BERLIN – Against the backdrop of a crystal clear, starry
night, the second rocket launch in four months from NASA’s Wallops Island
Spaceport climbed through the sky and into orbit Tuesday, providing hundreds of
local residents, visitors to the area and curiosity seekers with an early
morning light show.
The latest launch from Wallops Mid-Atlantic Regional
Spaceport (MARS) went off without a hitch shortly before 3 a.m. on Tuesday
morning after two postponements. The launch was originally scheduled for last
Saturday, but was scrubbed because of the lingering effects of the Nor’easter
that lingered over the area for much of last week. Rescheduled again for Monday
morning, the launch of the Air Force Minotaur 1 was moved back another day to
Tuesday after some minor technical problems.
Hundreds of onlookers crowded into the launch viewing
areas at Chincoteague and the south end of Assateague Island and dozens more
viewed the spectacle from the Ocean City Inlet and other areas all over
northern Worcester County. The red glow of the rocket’s flame and the plume of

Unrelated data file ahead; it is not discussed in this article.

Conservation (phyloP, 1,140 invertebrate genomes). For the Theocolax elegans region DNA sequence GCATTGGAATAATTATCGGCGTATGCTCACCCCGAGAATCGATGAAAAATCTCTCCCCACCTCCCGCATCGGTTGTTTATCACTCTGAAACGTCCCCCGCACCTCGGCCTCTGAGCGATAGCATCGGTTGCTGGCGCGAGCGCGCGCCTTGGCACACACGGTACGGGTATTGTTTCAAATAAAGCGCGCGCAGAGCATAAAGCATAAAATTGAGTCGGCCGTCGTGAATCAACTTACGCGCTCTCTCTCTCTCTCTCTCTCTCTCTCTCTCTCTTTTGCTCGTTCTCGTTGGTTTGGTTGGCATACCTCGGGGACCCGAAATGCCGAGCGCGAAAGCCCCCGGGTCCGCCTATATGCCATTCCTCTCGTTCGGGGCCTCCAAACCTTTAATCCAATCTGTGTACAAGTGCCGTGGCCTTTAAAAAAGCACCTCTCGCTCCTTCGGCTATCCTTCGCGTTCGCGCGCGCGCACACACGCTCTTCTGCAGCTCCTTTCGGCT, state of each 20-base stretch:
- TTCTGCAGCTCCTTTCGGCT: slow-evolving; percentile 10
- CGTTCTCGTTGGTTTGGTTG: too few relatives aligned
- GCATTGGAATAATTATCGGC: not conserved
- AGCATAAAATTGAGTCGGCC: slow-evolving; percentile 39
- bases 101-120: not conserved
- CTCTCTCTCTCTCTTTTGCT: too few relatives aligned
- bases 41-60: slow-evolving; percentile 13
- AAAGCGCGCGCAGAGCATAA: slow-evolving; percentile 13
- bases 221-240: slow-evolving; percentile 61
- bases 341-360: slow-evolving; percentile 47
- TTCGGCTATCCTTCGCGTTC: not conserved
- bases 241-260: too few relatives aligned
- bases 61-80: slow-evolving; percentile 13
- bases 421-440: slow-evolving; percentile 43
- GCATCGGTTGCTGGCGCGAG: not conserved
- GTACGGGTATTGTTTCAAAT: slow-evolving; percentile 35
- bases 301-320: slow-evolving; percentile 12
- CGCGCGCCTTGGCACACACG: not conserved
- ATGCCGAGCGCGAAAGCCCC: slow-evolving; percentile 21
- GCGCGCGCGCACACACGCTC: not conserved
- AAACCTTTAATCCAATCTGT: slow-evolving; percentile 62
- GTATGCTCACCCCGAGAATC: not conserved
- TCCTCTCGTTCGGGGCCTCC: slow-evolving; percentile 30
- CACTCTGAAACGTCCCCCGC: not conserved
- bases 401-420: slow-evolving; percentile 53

white smoke that trailed it were reportedly seen throughout the local area and
much of the mid-Atlantic region.
The Minotaur 1, measuring 70 feet tall and five-feet wide,
carried NASA’s Missile Defense Agency’s Near Field Infrared Experiment, or
NFIRE payload, into orbit. The NFIRE test is aimed at perfecting a sensor
system that could track and destroy enemy missiles, although it is primarily
designed to gather data on exhaust plumes from other rocket launches conducted
Tuesday’s launch follows a similar launch of a Minotaur 1
rocket from the MARS spaceport last December. That Minotaur 1 launch carried
the Air Force Research Laboratory’s TacSat-2 satellite into orbit.
The back-to-back launches signal an increased amount of
activity at the nearby Wallops facility for NASA. Although the rocket launches
are clearly the most visible evidence of the increased activity at the
facility, there is much going on behind the scene that is creating more jobs
across the Lower Shore including Worcester.
NASA officials this week said they were pleased with the
success of Tuesday’s mission and hope to carry out similar missions at Wallops
in the near future.
“This launch again demonstrates the unique capabilities of
the Wallops Flight Facility, which includes the Mid-Atlantic Regional
Spaceport, to efficiently support the placing of satellites into Earth’s
orbit,” said Dr. John Campbell, director of the NASA Wallops Flight Facility.
“Working with the Air Force, MDA and their contractors, the preparation for
this launch and the launch itself went very smoothly.”